I have spent almost a year now trying to convince myself that I didn’t miss the classroom. Truth be known, there are a lot of things about modern education that I really don’t miss — and I have certainly enjoyed my first 10 months of retirement. Let’s just say that I have found a few ways to keep busy.
But this week I have really realized just how much I really do miss teaching the history of our country to really smart teenagers — and how much I have missed the camaraderie that comes with trying to negotiate the minefield between August — or is it July, now — and the end of May.
I had occasion to visit Heritage High School, where I spent 15 or 16 of my best teaching years, on Monday. The hallways still seem so familiar and as dozens of kids, many of whom I never even taught, stopped to say hello or offer a hug, I realized that I was as at home in the hallways of Heritage High School as I had ever been — anywhere.
As I peeked into the rooms I meandered past I saw the thing I miss more than anything else about the job I did for 39 years — the interaction between teacher and student. Some faces were intense, others seemed a bit bored and in most rooms there were smiles on the faces of teacher and student alike. In those rooms the discovery had been made that learning is not drudgery, but can be fun.
I found myself wishing that I was once again behind my blue podium with the dozens of pictures of my former pupils — telling a story or singing a song or trying to make my students understand why it is so important to understand where we have been as a country. I envied my old colleagues — Scott Wade and Peggy Hanahan and her son Marion — because they didn’t have time to stop and exchange greetings. They were far too busy — teaching. I wished that I was busy teaching, too.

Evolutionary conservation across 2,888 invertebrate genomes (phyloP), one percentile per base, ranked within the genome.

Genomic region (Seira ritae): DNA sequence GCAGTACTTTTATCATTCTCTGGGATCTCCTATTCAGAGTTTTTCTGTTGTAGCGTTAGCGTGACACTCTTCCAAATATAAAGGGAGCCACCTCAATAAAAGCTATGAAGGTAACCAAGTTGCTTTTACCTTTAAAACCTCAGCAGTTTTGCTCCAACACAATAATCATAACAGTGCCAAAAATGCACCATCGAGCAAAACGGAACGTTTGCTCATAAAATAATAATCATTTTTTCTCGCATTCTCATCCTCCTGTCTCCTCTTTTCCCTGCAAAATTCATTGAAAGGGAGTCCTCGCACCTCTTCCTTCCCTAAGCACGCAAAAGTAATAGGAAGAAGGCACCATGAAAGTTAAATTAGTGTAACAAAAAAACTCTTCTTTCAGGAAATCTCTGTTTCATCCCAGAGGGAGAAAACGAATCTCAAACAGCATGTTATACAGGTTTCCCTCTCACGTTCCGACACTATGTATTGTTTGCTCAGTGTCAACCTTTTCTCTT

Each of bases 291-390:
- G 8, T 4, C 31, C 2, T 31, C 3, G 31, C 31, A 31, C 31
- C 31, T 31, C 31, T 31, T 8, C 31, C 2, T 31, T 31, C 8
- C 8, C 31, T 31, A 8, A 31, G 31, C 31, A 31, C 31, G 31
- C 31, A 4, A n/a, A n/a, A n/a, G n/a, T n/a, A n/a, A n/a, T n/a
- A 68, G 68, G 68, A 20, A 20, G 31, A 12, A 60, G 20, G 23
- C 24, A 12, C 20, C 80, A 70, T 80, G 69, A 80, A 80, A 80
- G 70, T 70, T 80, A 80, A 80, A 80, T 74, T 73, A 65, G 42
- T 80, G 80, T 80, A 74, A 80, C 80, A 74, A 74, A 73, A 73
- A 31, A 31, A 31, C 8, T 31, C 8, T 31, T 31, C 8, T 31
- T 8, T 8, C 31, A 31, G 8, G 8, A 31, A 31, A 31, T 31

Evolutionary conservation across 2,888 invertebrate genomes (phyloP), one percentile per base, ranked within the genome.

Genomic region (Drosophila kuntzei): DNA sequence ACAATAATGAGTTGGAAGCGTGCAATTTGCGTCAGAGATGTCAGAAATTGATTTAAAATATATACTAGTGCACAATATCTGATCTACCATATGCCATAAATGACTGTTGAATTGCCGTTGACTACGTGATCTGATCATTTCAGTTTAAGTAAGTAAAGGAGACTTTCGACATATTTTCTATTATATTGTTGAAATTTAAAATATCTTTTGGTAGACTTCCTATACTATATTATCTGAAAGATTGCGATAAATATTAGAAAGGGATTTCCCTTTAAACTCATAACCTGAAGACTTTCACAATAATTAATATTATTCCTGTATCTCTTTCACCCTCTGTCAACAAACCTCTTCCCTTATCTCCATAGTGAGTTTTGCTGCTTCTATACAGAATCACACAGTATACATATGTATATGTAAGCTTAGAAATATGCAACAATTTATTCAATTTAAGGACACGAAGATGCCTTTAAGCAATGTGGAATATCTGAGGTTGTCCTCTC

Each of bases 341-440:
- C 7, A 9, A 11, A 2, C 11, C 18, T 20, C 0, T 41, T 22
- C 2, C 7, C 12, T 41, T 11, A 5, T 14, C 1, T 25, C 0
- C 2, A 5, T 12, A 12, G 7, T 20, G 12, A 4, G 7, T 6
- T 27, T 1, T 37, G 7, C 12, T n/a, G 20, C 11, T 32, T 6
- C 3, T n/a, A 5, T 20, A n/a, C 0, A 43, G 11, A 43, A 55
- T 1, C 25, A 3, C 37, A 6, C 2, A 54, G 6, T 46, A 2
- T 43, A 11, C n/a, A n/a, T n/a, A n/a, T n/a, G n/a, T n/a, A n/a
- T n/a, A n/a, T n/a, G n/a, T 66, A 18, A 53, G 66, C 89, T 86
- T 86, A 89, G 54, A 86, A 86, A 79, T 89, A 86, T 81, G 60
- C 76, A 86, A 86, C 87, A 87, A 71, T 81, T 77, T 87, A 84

Then Tuesday evening, for one last time, I experienced the unique honor of attending the Rockdale County Honor Student/Teacher Awards assembly. I don’t know how long ago this institution was created but it is one of the coolest things that happen each year in Rockdale County.
The top 10 students in the sophomore, junior and senior classes of each of the four Rockdale high schools — Salem, Heritage, Rockdale and the Magnet School for Science and Technology — come together to be recognized for their outstanding academic achievement. Understand this — no matter how education may have changed and no matter how much emphasis has been put on standardized testing, if you are one of the 10 students in your particular class with the highest academic average, you are one special cookie.
We’re not talking top 10 percent, understand. We are talking top 10 people.
Seeing all of those outstanding scholars gathered in one place makes a person realize just how lucky we are to live in a community where scholarship is still appreciated.
Each student gets to pick one teacher to honor — a teacher who has had a “significant impact” on that student’s academic career. Teachers and civic organizations can vote and hand out awards all day. To be chosen by a student as a person who has made a difference in their life is as good as it gets.
I have been fortunate enough to have been selected honor teacher by some wonderful young men and women over the years. When you show up at the awards ceremony you have no idea which student has chosen you, and it is always a humbling experience to hear your name called.
As I sat on the stage with my fellow teachers I was so proud to be among them. There were veterans like Carol Ingle and Jim Hauck — my friends and colleagues for so many academic campaigns. There were people whom I considered my protégés, like Patrick Kicklighter, who made it possible for me to hang on for a couple of extra years when I really probably shouldn’t have been hanging on. It did my heart good to see Patrick become an Honor Teacher for the first time. It won’t be the last.
There were people like Joanna Anglin. I watched her enter the profession and have seen her grow into one of the best there is at what she does. There were even several people being honored that I once taught and coached — including Rich Autry, who is the superintendent of the whole school system. He does a dang good job, too.
So I sat on the stage and counted my blessings and knew that if I had the chance, I would do it all over again. Once again, I was reminded that my cup runneth over.